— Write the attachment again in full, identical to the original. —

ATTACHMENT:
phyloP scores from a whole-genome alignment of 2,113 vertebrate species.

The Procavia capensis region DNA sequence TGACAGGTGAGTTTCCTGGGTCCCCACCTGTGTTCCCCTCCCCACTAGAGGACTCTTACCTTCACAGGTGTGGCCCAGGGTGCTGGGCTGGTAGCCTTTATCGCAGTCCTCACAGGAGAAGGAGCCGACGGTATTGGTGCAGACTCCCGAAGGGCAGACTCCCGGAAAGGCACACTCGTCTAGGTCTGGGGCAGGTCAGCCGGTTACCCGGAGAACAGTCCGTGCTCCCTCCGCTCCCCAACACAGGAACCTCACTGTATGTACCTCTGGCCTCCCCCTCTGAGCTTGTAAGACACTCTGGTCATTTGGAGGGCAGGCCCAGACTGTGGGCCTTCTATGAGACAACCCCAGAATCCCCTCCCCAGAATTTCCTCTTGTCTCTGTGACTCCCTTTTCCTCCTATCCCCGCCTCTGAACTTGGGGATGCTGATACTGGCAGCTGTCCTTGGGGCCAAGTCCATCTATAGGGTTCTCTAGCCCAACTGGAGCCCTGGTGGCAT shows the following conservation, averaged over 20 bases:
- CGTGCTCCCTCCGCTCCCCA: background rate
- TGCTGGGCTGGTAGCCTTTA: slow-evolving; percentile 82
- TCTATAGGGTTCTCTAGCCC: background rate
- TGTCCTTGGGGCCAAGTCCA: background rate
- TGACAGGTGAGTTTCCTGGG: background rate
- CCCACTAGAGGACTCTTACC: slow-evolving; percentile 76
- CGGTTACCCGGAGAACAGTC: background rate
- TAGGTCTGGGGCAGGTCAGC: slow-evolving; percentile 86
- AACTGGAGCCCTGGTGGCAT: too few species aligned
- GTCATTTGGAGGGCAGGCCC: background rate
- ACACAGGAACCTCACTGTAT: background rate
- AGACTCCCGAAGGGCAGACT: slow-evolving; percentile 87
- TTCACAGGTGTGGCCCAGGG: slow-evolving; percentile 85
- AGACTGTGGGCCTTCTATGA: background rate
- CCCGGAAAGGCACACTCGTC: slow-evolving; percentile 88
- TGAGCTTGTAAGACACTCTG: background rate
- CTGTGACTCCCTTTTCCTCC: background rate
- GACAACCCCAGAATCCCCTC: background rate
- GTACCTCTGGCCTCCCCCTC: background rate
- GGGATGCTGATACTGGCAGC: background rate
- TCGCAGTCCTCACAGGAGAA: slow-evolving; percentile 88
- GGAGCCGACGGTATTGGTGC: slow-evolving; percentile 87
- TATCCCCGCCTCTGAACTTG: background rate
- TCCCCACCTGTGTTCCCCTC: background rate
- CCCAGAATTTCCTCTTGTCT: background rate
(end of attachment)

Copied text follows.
phyloP scores from a whole-genome alignment of 2,113 vertebrate species.

The Procavia capensis region DNA sequence TGACAGGTGAGTTTCCTGGGTCCCCACCTGTGTTCCCCTCCCCACTAGAGGACTCTTACCTTCACAGGTGTGGCCCAGGGTGCTGGGCTGGTAGCCTTTATCGCAGTCCTCACAGGAGAAGGAGCCGACGGTATTGGTGCAGACTCCCGAAGGGCAGACTCCCGGAAAGGCACACTCGTCTAGGTCTGGGGCAGGTCAGCCGGTTACCCGGAGAACAGTCCGTGCTCCCTCCGCTCCCCAACACAGGAACCTCACTGTATGTACCTCTGGCCTCCCCCTCTGAGCTTGTAAGACACTCTGGTCATTTGGAGGGCAGGCCCAGACTGTGGGCCTTCTATGAGACAACCCCAGAATCCCCTCCCCAGAATTTCCTCTTGTCTCTGTGACTCCCTTTTCCTCCTATCCCCGCCTCTGAACTTGGGGATGCTGATACTGGCAGCTGTCCTTGGGGCCAAGTCCATCTATAGGGTTCTCTAGCCCAACTGGAGCCCTGGTGGCAT shows the following conservation, averaged over 20 bases:
- CGTGCTCCCTCCGCTCCCCA: background rate
- TGCTGGGCTGGTAGCCTTTA: slow-evolving; percentile 82
- TCTATAGGGTTCTCTAGCCC: background rate
- TGTCCTTGGGGCCAAGTCCA: background rate
- TGACAGGTGAGTTTCCTGGG: background rate
- CCCACTAGAGGACTCTTACC: slow-evolving; percentile 76
- CGGTTACCCGGAGAACAGTC: background rate
- TAGGTCTGGGGCAGGTCAGC: slow-evolving; percentile 86
- AACTGGAGCCCTGGTGGCAT: too few species aligned
- GTCATTTGGAGGGCAGGCCC: background rate
- ACACAGGAACCTCACTGTAT: background rate
- AGACTCCCGAAGGGCAGACT: slow-evolving; percentile 87
- TTCACAGGTGTGGCCCAGGG: slow-evolving; percentile 85
- AGACTGTGGGCCTTCTATGA: background rate
- CCCGGAAAGGCACACTCGTC: slow-evolving; percentile 88
- TGAGCTTGTAAGACACTCTG: background rate
- CTGTGACTCCCTTTTCCTCC: background rate
- GACAACCCCAGAATCCCCTC: background rate
- GTACCTCTGGCCTCCCCCTC: background rate
- GGGATGCTGATACTGGCAGC: background rate
- TCGCAGTCCTCACAGGAGAA: slow-evolving; percentile 88
- GGAGCCGACGGTATTGGTGC: slow-evolving; percentile 87
- TATCCCCGCCTCTGAACTTG: background rate
- TCCCCACCTGTGTTCCCCTC: background rate
- CCCAGAATTTCCTCTTGTCT: background rate